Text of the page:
Wednesday, June 19, 2002

Some Eurasians like to be proud of the fact that people can't guess our race. We believe it frees us from the stereotypes of being associated with one or the other of our ancestral peoples. Unfortunately, having an indeterminate ethnic appearance is likely to be an evolutionary disadvantage.

Most scientists believe that altruism towards our relatives is rooted entirely in self-interest: If I am more closely related to Jon than to Bob, then helping out Jon indirectly helps some of my own genes get passed on. So given a choice between lending money to Jon or Bob so he can pay the rent, or saving Jon or Bob from a burning building, and assuming no other complications (e.g. you're not in love with Bob, you don't wanna knock off Jon to get a bigger part of Grandma's estate), the average guy will choose Jon every time.

But how do we know who our relatives are, aside from Mom and Dad taking us to family reunions and letting us get our cheeks pinched by every one of them? The ways of determining people to whom we are likely more genetically related are known as "Kin recognition mechanisms" and are described in some depth here:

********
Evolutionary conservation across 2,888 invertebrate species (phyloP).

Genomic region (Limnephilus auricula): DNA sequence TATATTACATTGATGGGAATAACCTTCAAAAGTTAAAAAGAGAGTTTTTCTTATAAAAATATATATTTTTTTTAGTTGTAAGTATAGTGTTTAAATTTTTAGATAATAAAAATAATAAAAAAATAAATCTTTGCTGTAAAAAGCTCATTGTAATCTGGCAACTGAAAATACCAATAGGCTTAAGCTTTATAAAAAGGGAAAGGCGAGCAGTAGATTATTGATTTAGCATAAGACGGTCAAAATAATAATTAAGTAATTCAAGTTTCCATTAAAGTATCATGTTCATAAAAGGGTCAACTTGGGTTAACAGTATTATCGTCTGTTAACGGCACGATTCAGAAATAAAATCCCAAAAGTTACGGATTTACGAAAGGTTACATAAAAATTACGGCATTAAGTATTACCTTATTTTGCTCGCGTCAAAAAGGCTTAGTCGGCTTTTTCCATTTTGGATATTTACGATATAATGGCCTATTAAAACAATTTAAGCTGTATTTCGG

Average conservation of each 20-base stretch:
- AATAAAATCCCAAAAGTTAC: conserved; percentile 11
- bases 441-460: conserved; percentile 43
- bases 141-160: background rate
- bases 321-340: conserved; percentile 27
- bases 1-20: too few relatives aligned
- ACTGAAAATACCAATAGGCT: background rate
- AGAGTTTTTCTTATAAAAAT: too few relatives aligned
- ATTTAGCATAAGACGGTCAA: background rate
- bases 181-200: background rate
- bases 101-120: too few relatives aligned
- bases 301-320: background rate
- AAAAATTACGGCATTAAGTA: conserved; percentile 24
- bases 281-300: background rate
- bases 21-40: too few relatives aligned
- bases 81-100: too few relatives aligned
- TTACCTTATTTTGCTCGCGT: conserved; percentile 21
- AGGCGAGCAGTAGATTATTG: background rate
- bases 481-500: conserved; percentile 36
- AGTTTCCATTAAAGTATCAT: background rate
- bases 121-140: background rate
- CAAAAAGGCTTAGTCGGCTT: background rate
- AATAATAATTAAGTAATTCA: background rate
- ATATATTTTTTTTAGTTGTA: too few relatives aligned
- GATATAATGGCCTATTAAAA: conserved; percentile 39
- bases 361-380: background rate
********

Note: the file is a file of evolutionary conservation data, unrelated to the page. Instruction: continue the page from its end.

Kin recognition mechanisms use appearance, among other factors, to divide the world into ingroup members and outgroup members. This is not just ignorant redneck racism. It's genetic self-interest. Of course, looking at appearance is just the first stage of a mechanism which takes into account accent/dialect, body language, personal mannerisms, culture, etc. However, note that when they have nothing else to go on, and are dealing with complete strangers, people are more inclined to trust those who look more like them:

This doesn't and shouldn't mean all that much in personal friendships - we shouldn't let this influence our culture, our ideals, and the people with whom we associate; on the contrary, you should pursue whichever culture you feel more comfortable with regardless of your physically resembling its members or not. But in anonymous situations (customer service, business deals, dropping your wallet on the street), it's likely that both Europeans and Asians will tag you as an outgroup member and discriminate against you in favor of someone they perceive as an ingroup member.